As early as in February 2020 (before the situation in Japan started to worsen), volunteers on social welfare have long been paying attention to the need of elderly living alone, and delivering home-made food to them one by one. Then as the situation went worse and to avoid being infected, their “face to face” communication had to pause. Later, inspired by the idea of Ms. Xie from Wuhan, they came up with the idea of “writing a letter to mentally support elderly who live alone.”

Sui-Sui-Suita has organized its meetings either by means of online chatting or online phone calls. Letters were gathered in the form of PDF or posts, then volunteers would drop by the houses of those elderly to deliver letters. Now, Sui-Sui-Suita is waiting for responses and feedback from the elderly concerning those letters, and at the same time, expanding the coverage of the service, so that more comfort and help would be delivered to those elderly.

Spring can never be stopped by wall”—breaking the wall of labels through psychological support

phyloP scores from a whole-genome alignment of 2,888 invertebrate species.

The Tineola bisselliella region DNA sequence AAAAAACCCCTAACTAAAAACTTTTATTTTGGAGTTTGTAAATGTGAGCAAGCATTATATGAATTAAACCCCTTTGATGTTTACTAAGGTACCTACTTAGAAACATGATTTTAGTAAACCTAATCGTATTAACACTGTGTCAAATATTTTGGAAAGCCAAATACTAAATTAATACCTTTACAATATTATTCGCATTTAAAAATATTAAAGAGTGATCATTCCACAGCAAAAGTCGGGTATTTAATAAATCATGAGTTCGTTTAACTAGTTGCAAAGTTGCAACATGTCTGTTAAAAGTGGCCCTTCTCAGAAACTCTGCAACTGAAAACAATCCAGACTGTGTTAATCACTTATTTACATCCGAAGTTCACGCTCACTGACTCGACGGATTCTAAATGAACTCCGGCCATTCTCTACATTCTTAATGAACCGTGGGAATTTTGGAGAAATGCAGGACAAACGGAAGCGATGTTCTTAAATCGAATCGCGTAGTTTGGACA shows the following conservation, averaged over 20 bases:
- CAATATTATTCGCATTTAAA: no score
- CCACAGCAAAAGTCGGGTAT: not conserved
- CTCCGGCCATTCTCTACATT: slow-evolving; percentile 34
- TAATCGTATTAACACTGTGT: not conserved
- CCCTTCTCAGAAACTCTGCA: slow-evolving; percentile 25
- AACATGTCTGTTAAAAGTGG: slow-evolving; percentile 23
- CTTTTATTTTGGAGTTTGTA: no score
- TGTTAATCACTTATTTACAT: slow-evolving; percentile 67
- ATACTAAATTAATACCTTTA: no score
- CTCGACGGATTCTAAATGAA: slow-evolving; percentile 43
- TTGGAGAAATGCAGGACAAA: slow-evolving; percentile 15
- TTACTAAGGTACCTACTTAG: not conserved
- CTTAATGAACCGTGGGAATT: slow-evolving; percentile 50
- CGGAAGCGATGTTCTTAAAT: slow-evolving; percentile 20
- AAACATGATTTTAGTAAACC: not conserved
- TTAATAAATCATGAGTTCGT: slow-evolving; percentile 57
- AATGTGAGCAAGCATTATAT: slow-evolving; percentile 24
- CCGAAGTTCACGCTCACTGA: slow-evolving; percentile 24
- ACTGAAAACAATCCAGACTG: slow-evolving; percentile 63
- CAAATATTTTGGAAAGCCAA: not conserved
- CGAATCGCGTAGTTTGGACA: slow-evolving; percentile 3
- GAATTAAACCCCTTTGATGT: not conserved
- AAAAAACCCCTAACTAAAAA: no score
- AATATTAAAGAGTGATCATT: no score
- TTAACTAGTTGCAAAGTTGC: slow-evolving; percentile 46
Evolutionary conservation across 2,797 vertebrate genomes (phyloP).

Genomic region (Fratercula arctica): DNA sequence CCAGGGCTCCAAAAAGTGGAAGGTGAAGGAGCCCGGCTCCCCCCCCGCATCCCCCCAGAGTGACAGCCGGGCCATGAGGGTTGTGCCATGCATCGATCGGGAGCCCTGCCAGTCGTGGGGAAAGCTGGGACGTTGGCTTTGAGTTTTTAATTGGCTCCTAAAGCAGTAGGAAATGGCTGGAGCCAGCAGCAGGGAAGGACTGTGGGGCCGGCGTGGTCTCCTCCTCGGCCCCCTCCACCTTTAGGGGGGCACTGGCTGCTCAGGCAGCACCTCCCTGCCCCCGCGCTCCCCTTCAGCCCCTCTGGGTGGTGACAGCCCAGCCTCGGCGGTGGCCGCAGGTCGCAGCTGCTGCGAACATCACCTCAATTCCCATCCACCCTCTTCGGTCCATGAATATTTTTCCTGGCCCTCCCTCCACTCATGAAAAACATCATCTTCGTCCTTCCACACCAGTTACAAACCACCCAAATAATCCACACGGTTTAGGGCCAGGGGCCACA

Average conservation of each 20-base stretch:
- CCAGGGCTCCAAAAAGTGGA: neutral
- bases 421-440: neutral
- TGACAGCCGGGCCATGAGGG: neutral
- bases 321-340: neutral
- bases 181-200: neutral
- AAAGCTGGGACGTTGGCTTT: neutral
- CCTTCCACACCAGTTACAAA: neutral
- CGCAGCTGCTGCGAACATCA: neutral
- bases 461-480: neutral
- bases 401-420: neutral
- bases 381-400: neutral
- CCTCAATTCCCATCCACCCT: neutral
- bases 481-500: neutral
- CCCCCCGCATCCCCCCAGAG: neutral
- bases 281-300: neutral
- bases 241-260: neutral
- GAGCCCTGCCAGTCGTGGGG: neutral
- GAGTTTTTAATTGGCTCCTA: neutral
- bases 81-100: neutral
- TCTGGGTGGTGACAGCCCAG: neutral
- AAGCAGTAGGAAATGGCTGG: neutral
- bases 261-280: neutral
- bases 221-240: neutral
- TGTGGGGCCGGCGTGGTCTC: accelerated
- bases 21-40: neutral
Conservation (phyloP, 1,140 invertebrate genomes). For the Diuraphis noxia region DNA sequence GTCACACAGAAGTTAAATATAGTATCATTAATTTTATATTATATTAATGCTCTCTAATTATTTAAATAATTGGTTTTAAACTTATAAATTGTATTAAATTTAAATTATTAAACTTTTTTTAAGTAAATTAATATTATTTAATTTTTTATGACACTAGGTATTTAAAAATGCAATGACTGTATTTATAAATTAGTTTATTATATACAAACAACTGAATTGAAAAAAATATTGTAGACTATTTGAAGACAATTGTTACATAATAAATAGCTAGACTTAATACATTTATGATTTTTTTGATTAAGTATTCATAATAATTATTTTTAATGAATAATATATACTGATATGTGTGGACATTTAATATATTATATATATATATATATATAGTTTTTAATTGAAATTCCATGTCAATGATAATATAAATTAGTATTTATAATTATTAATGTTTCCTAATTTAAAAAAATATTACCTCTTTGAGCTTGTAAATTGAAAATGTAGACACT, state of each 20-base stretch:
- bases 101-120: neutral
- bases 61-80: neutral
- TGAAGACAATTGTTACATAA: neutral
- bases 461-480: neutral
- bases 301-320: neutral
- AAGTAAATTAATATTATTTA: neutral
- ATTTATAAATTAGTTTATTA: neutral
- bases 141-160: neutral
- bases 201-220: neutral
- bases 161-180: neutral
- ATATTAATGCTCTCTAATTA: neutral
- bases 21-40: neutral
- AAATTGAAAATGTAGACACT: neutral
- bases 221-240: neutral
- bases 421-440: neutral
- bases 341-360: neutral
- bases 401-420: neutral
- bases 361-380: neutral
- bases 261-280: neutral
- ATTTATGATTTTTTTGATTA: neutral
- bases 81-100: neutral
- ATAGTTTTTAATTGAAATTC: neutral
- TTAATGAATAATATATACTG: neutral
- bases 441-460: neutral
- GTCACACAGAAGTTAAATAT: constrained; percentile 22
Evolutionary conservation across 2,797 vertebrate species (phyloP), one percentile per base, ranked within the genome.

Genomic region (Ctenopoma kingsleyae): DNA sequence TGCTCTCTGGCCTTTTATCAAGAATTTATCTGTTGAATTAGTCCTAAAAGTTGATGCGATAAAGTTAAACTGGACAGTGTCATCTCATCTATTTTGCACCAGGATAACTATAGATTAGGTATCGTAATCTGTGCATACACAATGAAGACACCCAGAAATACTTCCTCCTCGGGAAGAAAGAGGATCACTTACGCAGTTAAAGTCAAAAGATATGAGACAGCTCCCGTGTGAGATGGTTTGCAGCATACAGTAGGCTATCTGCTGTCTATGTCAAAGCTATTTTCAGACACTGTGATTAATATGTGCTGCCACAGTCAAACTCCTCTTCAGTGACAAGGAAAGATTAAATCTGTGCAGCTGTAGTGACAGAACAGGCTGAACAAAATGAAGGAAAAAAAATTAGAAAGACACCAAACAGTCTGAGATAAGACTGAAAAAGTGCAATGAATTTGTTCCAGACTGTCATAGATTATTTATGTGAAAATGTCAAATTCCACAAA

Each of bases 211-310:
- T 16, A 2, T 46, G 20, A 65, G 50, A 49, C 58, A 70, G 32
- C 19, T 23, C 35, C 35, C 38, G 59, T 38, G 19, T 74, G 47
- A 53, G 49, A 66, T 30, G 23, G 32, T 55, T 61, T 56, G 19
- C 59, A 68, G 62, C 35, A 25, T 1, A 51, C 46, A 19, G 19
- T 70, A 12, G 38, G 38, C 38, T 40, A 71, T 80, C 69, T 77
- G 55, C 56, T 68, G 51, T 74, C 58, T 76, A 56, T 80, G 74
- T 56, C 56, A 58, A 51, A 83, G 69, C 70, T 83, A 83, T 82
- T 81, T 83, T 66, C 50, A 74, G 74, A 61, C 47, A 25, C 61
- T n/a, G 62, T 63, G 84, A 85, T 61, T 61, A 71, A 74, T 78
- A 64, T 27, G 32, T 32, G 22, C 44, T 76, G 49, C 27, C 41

Luo Xiaolin, representing the community-based organization “I YOU SHE” in Chengdu, China also shared her experience in “eliminating panic and discrimination, rebuilding trust and friendship in the community.”

In some ways, “discrimination” is one of the most popular words, while “labeling” is one of the most commonly seen phenomena during the epidemic period. Discrimination against Asians, Chinese (shouting Chinese virus), against overseas Chinese students who came back to China, and against some people from Wuhan… Discriminations built up invisible walls between countries, provinces and also did harm to the relations and trust among people.